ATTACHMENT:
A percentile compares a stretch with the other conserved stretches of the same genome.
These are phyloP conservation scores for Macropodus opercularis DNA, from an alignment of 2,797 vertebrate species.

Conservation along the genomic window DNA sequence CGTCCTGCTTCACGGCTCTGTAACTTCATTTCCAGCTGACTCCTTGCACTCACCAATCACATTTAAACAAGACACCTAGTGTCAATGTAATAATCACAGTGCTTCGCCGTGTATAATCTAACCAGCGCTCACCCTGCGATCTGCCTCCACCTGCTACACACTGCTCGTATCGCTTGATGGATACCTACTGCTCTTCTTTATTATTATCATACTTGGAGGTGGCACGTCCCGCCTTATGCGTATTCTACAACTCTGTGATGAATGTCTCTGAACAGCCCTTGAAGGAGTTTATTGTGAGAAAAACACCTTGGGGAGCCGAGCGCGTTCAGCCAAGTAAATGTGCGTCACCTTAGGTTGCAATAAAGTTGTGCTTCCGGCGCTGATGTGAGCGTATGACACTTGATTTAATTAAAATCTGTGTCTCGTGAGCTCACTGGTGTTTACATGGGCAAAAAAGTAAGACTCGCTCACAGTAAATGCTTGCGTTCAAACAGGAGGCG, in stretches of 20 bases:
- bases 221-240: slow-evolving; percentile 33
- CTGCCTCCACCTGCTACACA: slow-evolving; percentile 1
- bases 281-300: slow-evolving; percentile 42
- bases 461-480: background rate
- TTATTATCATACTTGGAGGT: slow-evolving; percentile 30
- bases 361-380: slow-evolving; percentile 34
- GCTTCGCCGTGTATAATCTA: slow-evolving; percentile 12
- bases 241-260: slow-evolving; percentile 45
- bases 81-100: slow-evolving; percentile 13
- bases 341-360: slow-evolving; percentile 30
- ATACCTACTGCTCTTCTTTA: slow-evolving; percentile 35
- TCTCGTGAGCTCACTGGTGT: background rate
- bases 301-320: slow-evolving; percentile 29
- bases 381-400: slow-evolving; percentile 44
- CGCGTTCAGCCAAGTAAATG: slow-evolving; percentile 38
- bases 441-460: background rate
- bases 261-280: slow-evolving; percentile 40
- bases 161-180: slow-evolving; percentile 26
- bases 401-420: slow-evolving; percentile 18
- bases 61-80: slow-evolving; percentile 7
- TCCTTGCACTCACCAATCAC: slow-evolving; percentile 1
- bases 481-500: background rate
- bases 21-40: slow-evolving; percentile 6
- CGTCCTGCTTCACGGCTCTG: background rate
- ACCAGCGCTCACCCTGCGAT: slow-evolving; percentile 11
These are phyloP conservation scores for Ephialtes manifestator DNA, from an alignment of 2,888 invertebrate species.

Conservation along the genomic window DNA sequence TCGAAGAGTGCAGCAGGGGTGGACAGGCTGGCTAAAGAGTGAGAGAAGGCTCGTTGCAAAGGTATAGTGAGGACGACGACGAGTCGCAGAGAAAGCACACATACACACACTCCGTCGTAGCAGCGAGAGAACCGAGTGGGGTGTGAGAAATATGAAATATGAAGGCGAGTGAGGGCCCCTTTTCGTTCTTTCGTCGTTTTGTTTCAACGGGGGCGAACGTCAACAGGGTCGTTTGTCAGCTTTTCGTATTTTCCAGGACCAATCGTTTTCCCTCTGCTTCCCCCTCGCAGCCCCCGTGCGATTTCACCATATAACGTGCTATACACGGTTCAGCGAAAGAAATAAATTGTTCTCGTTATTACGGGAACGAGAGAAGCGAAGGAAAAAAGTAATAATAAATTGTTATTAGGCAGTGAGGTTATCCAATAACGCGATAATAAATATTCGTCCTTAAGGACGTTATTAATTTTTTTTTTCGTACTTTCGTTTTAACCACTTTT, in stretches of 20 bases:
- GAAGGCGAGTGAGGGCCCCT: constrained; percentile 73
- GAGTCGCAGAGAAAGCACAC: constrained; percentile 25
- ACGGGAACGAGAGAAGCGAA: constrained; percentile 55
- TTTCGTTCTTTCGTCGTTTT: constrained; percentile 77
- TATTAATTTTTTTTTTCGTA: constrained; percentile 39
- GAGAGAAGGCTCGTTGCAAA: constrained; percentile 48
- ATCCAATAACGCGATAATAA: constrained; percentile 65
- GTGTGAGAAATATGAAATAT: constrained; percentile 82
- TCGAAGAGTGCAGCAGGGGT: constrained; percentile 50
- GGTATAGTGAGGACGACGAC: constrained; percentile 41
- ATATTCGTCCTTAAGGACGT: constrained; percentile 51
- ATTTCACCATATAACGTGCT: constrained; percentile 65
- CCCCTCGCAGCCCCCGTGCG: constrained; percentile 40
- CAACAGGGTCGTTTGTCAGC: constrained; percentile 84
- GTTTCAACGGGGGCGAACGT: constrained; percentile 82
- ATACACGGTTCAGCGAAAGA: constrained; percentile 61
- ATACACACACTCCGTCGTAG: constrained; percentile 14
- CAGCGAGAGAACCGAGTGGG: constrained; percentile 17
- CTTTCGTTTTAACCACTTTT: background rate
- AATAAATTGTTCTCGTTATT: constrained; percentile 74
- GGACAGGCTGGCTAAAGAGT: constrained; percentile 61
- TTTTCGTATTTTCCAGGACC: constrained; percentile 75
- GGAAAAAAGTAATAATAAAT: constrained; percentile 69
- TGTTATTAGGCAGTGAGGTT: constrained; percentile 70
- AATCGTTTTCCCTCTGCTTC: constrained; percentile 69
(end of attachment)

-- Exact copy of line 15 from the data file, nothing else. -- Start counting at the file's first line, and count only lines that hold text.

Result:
- TCTCGTGAGCTCACTGGTGT: background rate